A number of news items around Russian film recently have suggested that Russian film and art in general is feeling the effects of the recent 'morality' laws on even if the consequnces may not be as direct as some have suggested. The anti-gay law, in particular, has been at the centre of attention in a number of Russian film stories and it is worth trying to consider these in order to work out what the possible consequences of the Mizulina and Milonov decrees may be. In many ways, these issues have been brewing for some time. Last year there seemed to be (what in retrospective appears as) a kind of prologue of the return of censorship in Russia with the attempt to keep the Serbian film Clip off of Russian cinema screen. The idea of a Hays Code for the Russian film industry was first mooted by Vladimir Putin back in 2011 but this summer this proposal seemed to take on new flesh with the establishment of a working group charged with developing 'a code of ethics' for the Russian film industry. This, of course, is only one of the contexts in which Russian film has found itself operating in more constraining circumstances. Another is the 'patriotic agenda' which the government seems intent on foisting on the Russian public with only occasional successes. Of course, cinema as a tool for state goals is nothing new in Russia but in the new post-Soviet Russia it has certain aspects which are make it more pernicious idea than in the Soviet Union. Partyl this is because the Russian film world has rarely been as divided as it is now- events have led to the formation of two separate film-makers unions and a poisoned atmosphere which will take long to heal. This schism is both personal, political and ideological and has led to a situation where Russian film world no longer speaks with one voice on barely anything which makes it well-nigh impossible for it confront the instrumentalisation of it by the power elite. For all the faults of someone like Ivan Pyryev may have had as Chairman of the Film-makers Union just after it was set up in the late 1950s, he at least acted as a counterweight to the demands of the Soviet nomenklatura and not as the voice of the post-Soviet power structures like Nikita Mikhalkov with his goal of creating a cinemenklatura acting in parallel with the political elite. Yet the Mikhalkov curse now may be becoming less relevant: Mikhalkov seems to have become a spent force who has wreaked his havoc. Now new forces are coming into play.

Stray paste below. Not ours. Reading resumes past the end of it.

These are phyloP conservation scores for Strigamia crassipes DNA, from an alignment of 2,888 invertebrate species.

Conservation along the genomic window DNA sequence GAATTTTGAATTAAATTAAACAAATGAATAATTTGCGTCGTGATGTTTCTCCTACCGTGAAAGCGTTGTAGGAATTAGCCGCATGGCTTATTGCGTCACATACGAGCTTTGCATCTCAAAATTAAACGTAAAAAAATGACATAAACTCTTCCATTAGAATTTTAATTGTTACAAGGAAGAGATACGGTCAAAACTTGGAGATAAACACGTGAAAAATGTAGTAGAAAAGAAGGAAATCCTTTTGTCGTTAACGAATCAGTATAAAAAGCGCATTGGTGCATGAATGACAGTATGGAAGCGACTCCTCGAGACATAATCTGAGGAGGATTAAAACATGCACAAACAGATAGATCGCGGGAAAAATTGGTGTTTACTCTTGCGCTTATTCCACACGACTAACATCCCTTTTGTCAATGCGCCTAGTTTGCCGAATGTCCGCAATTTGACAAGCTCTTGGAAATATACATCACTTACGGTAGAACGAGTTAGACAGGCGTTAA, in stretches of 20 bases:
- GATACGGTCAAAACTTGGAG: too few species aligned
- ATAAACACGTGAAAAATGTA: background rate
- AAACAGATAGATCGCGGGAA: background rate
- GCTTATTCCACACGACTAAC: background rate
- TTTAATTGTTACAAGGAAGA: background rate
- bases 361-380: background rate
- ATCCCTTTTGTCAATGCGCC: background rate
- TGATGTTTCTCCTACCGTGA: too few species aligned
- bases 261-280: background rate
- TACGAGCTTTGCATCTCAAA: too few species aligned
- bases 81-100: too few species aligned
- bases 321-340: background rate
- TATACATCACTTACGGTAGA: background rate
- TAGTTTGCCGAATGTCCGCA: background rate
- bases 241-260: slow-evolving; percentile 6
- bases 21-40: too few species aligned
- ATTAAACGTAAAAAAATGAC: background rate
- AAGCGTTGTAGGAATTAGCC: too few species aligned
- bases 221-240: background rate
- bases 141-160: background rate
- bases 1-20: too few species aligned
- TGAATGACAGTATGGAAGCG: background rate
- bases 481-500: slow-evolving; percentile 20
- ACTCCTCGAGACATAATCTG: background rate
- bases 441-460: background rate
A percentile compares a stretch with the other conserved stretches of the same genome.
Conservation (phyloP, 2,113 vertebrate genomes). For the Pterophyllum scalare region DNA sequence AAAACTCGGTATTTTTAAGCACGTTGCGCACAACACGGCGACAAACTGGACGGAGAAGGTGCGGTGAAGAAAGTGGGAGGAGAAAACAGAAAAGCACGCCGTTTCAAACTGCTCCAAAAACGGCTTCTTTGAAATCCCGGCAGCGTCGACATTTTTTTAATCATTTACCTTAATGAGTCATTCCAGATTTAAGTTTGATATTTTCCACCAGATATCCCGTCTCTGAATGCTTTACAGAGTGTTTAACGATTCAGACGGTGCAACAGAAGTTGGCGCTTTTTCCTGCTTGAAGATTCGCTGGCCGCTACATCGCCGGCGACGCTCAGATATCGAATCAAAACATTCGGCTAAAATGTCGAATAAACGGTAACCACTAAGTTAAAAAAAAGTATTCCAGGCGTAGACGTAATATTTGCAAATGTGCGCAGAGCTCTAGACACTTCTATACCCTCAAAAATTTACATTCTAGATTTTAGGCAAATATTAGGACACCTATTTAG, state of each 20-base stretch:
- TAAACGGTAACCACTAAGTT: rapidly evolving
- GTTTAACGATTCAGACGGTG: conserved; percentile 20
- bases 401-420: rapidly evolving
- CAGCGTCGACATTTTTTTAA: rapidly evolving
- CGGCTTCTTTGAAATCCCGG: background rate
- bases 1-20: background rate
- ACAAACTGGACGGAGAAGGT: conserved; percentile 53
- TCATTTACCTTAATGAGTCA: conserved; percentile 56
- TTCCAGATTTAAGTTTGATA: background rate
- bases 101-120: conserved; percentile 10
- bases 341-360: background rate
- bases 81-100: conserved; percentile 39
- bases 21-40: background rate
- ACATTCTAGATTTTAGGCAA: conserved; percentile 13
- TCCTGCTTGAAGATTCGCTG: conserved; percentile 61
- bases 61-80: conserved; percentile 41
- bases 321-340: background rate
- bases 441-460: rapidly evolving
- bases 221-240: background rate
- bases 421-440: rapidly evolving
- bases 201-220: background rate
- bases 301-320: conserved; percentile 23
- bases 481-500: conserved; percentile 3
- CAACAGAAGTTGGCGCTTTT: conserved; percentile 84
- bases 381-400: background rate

One of these is a rather interventionist Culture Minister in the guise of Vladimir Medinsky. An author of rather popular books designed to debunk myths about Russia, Medinsky has taken a much more ideological stance than many of his predecessors at the Ministry. While some reacted positively to his initial nomination as minister, Medinsky seems to have remained driven more by an interventionist vision of his own than by the much more laissez-faire approach of the Culture Minister of the early noughties, Mikhail Shvydkoi.
The Tchaikovsky biopic scandal.
It was, in fact, Medinsky who has recently intervened in one of the main 'scandals' which have touched on the question of homosexuality and Russian film: namely the proposed biopic on Tchaikovsky which will be filmed by Kirill Serebrennikov and scripted by Yuri Arabov.